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Can I Sue an Uninsured Driver for Damages?

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When you’re involved in an accident that another driver caused, you’ll typically file a claim against their insurance provider to get your expenses paid. This way, you can get reimbursed for any money you paid for your medical care and car repairs, or any income you missed out on making at work.

But what happens when the other driver does not have car insurance? Can you initiate a lawsuit against them? The basic answer is yes, but there are some details to consider first. Here are the steps to take to make sure you’re not financially worse off after a car accident that you didn’t cause.

Will My Own Insurance Help Me?

After you find out the at-fault driver does not have insurance, you should contact your own insurance provider to report the crash. When you tell them the other driver is not insured, they may offer you some solutions. First, they will let you know if you have uninsured motorist coverage, which is a common add-on that you might have selected as part of your policy.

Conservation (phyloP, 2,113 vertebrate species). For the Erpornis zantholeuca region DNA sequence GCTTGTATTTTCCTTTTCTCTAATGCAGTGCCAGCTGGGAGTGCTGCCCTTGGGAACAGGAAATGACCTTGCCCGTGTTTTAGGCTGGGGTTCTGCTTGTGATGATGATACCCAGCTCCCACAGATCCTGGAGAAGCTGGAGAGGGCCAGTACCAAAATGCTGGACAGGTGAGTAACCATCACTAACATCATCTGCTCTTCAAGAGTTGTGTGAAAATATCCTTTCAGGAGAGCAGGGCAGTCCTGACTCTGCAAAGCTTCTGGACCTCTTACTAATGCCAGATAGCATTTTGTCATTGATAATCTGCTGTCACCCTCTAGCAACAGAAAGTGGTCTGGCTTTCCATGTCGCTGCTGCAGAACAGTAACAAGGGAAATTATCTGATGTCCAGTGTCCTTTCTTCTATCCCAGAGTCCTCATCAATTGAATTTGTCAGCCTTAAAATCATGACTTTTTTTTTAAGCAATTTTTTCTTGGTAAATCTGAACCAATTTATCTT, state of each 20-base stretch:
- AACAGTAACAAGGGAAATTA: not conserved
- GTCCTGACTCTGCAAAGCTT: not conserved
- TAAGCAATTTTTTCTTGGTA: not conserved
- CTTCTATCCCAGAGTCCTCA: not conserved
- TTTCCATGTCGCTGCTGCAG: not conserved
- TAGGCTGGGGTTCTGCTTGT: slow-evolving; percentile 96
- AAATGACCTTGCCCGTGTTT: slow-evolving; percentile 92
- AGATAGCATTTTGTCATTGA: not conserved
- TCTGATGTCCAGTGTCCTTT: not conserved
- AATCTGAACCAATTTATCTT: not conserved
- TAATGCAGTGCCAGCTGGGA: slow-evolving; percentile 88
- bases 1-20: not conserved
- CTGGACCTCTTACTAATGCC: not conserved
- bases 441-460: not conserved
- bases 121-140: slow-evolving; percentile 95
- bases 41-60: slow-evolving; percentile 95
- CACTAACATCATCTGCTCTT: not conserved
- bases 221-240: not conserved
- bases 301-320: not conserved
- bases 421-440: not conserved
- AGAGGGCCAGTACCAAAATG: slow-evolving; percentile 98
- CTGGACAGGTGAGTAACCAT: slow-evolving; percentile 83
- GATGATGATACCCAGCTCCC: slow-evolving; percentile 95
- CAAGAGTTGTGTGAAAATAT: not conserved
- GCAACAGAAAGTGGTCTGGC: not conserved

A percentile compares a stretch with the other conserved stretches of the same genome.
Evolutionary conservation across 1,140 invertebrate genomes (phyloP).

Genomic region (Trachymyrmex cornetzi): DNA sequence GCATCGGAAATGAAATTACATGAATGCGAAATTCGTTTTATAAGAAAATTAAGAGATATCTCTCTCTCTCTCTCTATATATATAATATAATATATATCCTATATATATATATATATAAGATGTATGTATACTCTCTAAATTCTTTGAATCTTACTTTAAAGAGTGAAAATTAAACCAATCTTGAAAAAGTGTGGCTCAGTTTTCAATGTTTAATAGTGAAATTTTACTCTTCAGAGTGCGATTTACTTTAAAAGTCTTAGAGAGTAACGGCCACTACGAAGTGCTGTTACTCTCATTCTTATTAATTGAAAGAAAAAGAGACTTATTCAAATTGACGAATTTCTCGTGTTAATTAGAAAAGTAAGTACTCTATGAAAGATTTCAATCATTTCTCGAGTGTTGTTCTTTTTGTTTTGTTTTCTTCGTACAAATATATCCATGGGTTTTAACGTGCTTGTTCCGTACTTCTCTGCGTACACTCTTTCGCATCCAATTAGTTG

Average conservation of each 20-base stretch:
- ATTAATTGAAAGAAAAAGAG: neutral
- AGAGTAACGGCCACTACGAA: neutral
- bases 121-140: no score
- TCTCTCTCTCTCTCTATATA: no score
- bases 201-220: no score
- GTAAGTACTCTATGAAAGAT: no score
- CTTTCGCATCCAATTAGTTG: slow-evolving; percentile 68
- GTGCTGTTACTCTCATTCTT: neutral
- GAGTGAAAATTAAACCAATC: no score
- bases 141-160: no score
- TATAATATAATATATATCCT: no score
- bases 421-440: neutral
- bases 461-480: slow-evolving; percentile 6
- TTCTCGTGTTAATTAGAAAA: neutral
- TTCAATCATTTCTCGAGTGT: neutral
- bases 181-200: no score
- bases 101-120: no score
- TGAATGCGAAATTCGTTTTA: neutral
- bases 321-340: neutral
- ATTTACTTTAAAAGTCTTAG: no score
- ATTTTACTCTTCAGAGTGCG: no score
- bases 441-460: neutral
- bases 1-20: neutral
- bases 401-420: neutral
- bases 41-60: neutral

If you have uninsured motorist coverage, you’ll make a claim against it to get your accident expenses paid. Just note that you usually have to file a claim for this coverage within 30 days of the crash. Plus, your expenses could easily go over the limit for coverage, leaving you with unpaid medical bills.

There’s also a chance you don’t have uninsured motorist coverage. If this is the case, you may be able to get compensation through other types of coverage, such as collision or medical payments coverage. This will get you some funds to pay for car repairs and medical care. Your insurance company representative will let you know what’s available.

Should I Sue?

There’s always the option of bringing a lawsuit against the at-fault driver. Just keep in mind that it’s not always worth the effort, since most drivers who don’t have car insurance also don’t have much money to spare. So even if you win the lawsuit, you might not see any compensation.

That being said, some uninsured drivers could have assets that the judge could put a lien on. So, the at-fault driver might not have disposable income right now, but they might own a house. If so, a lien would ensure they have to send you payment when they sell it, giving you a chance to get what you’re owed.

How Can a Lawyer Help Me?

Clearly, you have the option of suing the at-fault driver, which means you’ll need to talk to a personal injury lawyer after the accident. Your lawyer will look at the at-fault driver’s finances to determine if it’s worth it to sue.

If it is, your attorney will begin preparing your case so you can get one step closer to getting the compensation you deserve. If you want to learn more about how a lawyer will help you, contact our law firm at (713) 489-4270.

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